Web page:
As you wander the displays listening to the unobtrusive audio tape in the background (woodland noises in the ‘London Before London’ display, the splash of river traffic and the catcalls of traders and curses in Latin in the Roman London section) one thing becomes quite apparent: the curators have quite a playful sense of humour. A board highlighting the growth of ornamentation on weaponry in the Iron Age is punningly entitled ‘Designed to Impress’; a view over a remnant of the Roman and medieval city wall is headed ‘All Along The Watchtower’; best of all the (disappointingly small) panel detailing Boudicca’s revolt and razing of London is made to look charred with the graffiti tag ‘Romans Go Home’ (or ‘Romani eunt domo’ as I believe John Cleese’s centurion insisted in ‘The Life Of Brian’).

When the Romans did indeed go home London was abandoned. It lay empty and overgrown through the Dark Ages and only started to grow again in the 9th century. The Medieval London section introduces you to a booming city. Wonder at the model of St Paul’s Cathedral – not the domed Wren construction we know today, but a Gothic cathedral with a towering central steeple. After the destruction wrought by the Black Death in the 1360s (in which an entire third of the European population perished) a new era of wealth hit the city. You can see artefacts from the collections of the Medieval guilds that still play a role in the life of the City today. You can also see treasures confiscated from the church following Henry VIII’s break with Rome.

The displays from the next century are the weakest part of the collection to my eyes. The most important chapter in the city’s history is shown in more detail in a separate exhibition on the 1666 Great Fire of London. I was able to join a free guided tour of this area. Kim was a bubbly young guide, if struggling slightly with her microphone pack. She explains the internal conditions on the city in 1666, the outbreak of the fire (woken to attend, the Mayor of London disparagingly commented that "a woman could piss it out" and went back to bed), eye-witness accounts of the progress of the blaze (largely the diarist Samuel Pepys), and the aftermath where culprits were looked for. One disturbed French lad did confess and was executed, but the chief culprits were put down alternatively as Catholic saboteurs, or a punishment from God for the ‘wickednesse and gluttonie’ of Londoners. I feel we can safely discount the latter theory; after all there have been no major conflagrations since… You can also see designs for the rebuilding of the city along orderly lines and wide traffic-easing thoroughfares. As anyone who has ever visted London can tell you, none of these designs were followed.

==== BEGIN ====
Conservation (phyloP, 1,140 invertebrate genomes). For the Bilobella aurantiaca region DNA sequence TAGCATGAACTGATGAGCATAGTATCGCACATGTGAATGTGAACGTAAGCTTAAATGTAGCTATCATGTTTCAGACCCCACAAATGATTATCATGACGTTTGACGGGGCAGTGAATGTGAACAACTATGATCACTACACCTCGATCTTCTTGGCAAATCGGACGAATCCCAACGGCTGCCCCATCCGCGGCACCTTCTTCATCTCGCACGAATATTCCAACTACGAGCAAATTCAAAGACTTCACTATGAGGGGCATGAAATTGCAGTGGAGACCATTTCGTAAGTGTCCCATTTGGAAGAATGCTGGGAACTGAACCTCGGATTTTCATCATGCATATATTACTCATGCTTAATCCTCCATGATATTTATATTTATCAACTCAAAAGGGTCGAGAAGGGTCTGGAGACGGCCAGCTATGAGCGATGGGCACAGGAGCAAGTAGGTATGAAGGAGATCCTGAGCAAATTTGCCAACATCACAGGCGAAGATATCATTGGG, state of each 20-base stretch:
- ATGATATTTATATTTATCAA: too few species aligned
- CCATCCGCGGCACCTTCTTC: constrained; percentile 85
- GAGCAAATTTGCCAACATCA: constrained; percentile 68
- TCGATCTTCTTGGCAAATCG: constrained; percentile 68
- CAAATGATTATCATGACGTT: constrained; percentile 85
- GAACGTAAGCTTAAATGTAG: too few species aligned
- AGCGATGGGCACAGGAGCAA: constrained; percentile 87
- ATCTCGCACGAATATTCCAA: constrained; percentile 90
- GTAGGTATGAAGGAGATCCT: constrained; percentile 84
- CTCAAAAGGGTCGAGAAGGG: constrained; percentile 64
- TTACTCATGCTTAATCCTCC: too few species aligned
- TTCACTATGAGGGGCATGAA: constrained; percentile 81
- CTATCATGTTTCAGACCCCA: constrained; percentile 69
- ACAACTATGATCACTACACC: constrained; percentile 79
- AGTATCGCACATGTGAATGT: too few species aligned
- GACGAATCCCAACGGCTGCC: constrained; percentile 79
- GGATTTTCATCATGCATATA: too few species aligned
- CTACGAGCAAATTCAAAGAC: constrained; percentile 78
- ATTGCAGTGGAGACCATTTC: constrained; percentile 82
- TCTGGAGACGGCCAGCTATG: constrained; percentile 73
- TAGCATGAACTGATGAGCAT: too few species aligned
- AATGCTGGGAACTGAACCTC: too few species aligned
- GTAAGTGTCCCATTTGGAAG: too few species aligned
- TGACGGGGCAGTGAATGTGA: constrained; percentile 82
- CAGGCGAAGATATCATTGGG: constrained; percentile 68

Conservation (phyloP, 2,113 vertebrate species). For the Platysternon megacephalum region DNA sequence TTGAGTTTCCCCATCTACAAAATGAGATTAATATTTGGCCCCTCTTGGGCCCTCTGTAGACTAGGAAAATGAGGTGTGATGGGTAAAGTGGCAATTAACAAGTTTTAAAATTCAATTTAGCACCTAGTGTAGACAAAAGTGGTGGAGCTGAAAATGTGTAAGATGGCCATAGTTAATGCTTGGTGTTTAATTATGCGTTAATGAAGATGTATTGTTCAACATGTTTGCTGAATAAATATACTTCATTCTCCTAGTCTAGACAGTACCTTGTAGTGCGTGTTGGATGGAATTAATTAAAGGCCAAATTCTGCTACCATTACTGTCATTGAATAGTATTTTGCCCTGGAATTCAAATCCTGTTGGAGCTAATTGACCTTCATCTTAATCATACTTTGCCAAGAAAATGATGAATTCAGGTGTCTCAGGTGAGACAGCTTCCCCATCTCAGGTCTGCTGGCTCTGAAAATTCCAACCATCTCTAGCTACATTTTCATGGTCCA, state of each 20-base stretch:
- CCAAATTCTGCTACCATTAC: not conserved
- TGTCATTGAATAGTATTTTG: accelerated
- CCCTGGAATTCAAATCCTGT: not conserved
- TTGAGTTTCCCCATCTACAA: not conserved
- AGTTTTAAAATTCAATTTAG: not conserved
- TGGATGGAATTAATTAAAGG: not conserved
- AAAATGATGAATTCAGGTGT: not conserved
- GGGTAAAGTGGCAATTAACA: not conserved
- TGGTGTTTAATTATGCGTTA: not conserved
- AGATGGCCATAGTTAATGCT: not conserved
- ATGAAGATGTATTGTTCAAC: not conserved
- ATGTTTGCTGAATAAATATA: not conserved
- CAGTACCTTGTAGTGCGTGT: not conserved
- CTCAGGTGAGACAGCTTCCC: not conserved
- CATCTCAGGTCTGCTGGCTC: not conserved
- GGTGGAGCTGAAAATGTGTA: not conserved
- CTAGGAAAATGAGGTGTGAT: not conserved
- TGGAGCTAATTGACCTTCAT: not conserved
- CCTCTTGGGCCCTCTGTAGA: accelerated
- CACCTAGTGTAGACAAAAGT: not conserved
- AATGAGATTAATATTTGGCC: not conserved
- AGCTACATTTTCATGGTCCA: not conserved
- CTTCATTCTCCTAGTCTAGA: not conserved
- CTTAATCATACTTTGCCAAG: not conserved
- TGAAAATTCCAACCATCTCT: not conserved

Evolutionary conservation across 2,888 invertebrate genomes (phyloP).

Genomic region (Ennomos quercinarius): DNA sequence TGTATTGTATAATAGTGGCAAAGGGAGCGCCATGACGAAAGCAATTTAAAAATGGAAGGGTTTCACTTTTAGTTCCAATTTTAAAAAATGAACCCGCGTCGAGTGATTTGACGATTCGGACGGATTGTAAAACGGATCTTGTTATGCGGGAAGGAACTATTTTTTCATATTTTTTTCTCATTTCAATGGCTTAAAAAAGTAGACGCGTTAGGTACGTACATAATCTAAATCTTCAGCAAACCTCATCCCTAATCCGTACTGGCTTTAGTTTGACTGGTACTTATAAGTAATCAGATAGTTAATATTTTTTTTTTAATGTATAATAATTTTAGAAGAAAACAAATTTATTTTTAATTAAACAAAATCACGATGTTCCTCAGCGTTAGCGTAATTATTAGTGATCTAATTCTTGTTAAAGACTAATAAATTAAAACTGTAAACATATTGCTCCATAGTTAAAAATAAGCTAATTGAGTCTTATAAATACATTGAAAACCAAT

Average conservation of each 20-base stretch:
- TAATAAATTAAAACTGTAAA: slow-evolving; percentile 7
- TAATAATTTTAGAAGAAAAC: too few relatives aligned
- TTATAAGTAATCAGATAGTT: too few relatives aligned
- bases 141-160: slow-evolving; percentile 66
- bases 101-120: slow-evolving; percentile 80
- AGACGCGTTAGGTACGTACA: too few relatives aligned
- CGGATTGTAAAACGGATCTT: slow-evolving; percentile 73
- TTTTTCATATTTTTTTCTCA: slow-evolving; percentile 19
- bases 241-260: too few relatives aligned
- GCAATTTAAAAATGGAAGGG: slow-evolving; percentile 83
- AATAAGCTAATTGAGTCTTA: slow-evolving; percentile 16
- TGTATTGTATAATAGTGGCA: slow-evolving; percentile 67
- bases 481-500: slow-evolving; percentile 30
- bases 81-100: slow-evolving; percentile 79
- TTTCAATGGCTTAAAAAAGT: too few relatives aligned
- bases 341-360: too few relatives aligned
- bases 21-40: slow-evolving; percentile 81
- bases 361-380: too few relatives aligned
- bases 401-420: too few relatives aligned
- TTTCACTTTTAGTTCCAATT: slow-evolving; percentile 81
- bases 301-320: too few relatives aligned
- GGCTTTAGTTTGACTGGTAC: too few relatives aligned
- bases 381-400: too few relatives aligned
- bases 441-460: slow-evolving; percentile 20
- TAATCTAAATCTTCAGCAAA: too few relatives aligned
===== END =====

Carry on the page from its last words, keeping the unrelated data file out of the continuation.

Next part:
I have to say, I found the Museum of London an interesting look into the history of what has never been one of my favourite cities. When the renovations of the lower floor are complete in 2010 I think it will be well worth another visit to take the story of this most storied of cities up to the present day.

Admission is free. The nearest tube stations are Barbican (Circle, Metropolitan and Hammersmith & City lins) to the north, and St Paul’s (Central line) to the south. The museum is located in a rather awful looking 1970s concrete traffic circle, accessed by escalators or lifts. If you are heading between the Museum & St Paul’s Cathedral check out a little opening to the west of the road that leads to Postman’s Park, and a late Victorian memorial to those who died saving others. Those who have seen the film of ‘Closer’ will remember Natalie Portman’s character Alice here.
Museum of London
150 London Wall
London, England, EC2Y 5HN
+44 (207) 814 5613

© LP 2000-2009